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VALUE: A Multi-Task Benchmark for Video-and-Language Understanding Evaluation
Linjie Li · Jie Lei · Zhe Gan · Licheng Yu · Yen-Chun Chen · Rohit Pillai · Yu Cheng · Luowei Zhou · Xin Wang · William Yang Wang · Tamara L Berg · Mohit Bansal · Jingjing Liu · Lijuan Wang · Zicheng Liu

Most existing video-and-language (VidL) research focuses on a single dataset, or multiple datasets of a single task. In reality, a truly useful VidL system is expected to be easily generalizable to diverse tasks, domains, and datasets. To facilitate the evaluation of such systems, we introduce Video-And-Language Understanding Evaluation (VALUE) benchmark, an assemblage of 11 VidL datasets over 3 popular tasks: (i) text-to-video retrieval; (ii) video question answering; and (iii) video captioning. VALUE benchmark aims to cover a broad range of video genres, video lengths, data volumes, and task difficulty levels. Rather than focusing on single-channel videos with visual information only, VALUE promotes models that leverage information from both video frames and their associated subtitles, as well as models that share knowledge across multiple tasks. We evaluate various baseline methods with and without large-scale VidL pre-training, and systematically investigate the impact of video input channels, fusion methods, and different video representations. We also study the transferability between tasks, and conduct multi-task learning under different settings. The significant gap between our best model and human performance calls for future study for advanced VidL models. VALUE is available at https://value-benchmark.github.io/.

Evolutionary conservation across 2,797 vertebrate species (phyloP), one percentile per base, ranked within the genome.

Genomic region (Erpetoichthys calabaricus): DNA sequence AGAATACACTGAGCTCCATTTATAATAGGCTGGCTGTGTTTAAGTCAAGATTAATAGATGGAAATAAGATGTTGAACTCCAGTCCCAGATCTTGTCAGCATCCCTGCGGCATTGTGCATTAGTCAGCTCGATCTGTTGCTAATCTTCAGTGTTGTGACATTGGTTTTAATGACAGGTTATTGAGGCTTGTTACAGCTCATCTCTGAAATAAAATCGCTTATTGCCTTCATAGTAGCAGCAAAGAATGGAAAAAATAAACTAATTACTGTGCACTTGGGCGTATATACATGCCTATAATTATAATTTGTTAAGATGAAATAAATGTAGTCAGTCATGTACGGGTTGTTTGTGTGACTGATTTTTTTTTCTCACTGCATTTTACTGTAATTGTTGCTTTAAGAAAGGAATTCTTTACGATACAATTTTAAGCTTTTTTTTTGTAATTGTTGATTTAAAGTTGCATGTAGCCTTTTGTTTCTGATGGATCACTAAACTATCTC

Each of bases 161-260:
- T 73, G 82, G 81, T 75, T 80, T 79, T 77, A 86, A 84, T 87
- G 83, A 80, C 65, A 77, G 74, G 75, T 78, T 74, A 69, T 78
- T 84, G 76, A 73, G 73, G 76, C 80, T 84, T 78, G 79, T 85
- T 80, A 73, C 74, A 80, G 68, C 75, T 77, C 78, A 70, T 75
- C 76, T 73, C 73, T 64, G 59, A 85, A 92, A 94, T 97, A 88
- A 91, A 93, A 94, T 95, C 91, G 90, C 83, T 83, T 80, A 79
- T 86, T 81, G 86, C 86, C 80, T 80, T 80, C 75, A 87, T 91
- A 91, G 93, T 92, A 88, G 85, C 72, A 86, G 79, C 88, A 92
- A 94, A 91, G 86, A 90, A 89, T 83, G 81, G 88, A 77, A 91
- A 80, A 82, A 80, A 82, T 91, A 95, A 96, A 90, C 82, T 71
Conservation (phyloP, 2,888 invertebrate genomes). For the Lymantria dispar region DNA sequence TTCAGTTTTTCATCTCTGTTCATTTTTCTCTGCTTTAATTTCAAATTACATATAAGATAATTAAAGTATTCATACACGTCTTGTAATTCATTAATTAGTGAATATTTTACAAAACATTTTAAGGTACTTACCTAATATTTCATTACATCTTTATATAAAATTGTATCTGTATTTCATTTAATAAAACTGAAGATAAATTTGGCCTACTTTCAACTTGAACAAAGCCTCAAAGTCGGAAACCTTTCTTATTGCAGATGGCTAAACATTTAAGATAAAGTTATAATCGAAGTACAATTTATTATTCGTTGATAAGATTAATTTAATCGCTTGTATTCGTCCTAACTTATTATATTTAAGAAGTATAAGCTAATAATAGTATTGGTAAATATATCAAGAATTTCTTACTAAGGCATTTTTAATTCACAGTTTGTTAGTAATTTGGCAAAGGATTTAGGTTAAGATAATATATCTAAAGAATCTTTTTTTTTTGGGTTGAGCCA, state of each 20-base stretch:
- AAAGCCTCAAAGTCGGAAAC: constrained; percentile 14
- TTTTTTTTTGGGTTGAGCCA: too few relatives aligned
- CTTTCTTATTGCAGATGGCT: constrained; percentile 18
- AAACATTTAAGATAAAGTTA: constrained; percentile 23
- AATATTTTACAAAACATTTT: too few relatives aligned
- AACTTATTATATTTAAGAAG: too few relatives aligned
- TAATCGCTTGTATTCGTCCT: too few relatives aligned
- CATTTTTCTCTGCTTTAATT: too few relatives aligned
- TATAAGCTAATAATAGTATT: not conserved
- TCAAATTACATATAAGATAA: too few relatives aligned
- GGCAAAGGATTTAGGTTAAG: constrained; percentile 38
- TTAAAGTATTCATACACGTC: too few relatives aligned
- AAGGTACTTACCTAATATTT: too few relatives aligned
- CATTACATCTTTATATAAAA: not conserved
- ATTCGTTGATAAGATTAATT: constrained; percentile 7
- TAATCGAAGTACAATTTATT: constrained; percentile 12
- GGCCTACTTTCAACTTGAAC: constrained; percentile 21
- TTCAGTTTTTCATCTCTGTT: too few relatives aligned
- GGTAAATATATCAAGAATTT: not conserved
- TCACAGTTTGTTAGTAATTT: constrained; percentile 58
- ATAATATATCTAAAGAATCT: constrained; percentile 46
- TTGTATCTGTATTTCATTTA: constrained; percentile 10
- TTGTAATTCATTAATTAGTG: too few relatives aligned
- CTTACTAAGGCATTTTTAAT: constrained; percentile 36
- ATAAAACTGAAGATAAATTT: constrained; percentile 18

Author Information

Linjie Li (Microsoft)
Jie Lei (Department of Computer Science, UNC, Chapel Hill)
Zhe Gan (Duke University)
Licheng Yu (University of North Carolina, Chapel Hill)
Yen-Chun Chen (Microsoft)
Rohit Pillai
Yu Cheng (Microsoft Research)
Luowei Zhou (Microsoft)
Xin Wang (University of California, Santa Cruz)
William Yang Wang (University of California, Santa Barbara)

William Wang is the Co-Director of UC Santa Barbara's Natural Language Processing group and Center for Responsible Machine Learning. He is the Duncan and Suzanne Mellichamp Chair in Artificial Intelligence and Designs, and an Associate Professor in the Department of Computer Science at the University of California, Santa Barbara. He received his PhD from School of Computer Science, Carnegie Mellon University. He has broad interests in Artificial Intelligence, including statistical relational learning, information extraction, computational social science, dialog & generation, and vision. He has published more than 100 papers at leading NLP/AI/ML conferences and journals, and received best paper awards (or nominations) at ASRU 2013, CIKM 2013, EMNLP 2015, and CVPR 2019, a DARPA Young Faculty Award (Class of 2018), an IEEE AI's 10 to Watch Award (Class of 2020), an NSF CAREER Award (2021), two Google Faculty Research Awards (2018, 2019), three IBM Faculty Awards (2017-2019), two Facebook Research Awards (2018, 2019), an Amazon AWS Machine Learning Research Award, a JP Morgan Chase Faculty Research Award, an Adobe Research Award in 2018, and the Richard King Mellon Presidential Fellowship in 2011. He frequently serves as an Area Chair or Senior Area Chair for NAACL, ACL, EMNLP, and AAAI. He is an elected member of IEEE Speech and Language Processing Technical Committee (2021-2023) and a member of ACM Future of Computing Academy. In addition to research, William enjoys writing scientific articles that impact the broader online community. His work and opinions appear at major tech media outlets such as Wired, VICE, Scientific American, Fortune, Fast Company, NASDAQ, The Next Web, Law.com, and Mental Floss.

Tamara L Berg (Stony Brook University)
Mohit Bansal (UNC Chapel Hill)
Jingjing Liu (Microsoft)
Lijuan Wang
Zicheng Liu (Microsoft)

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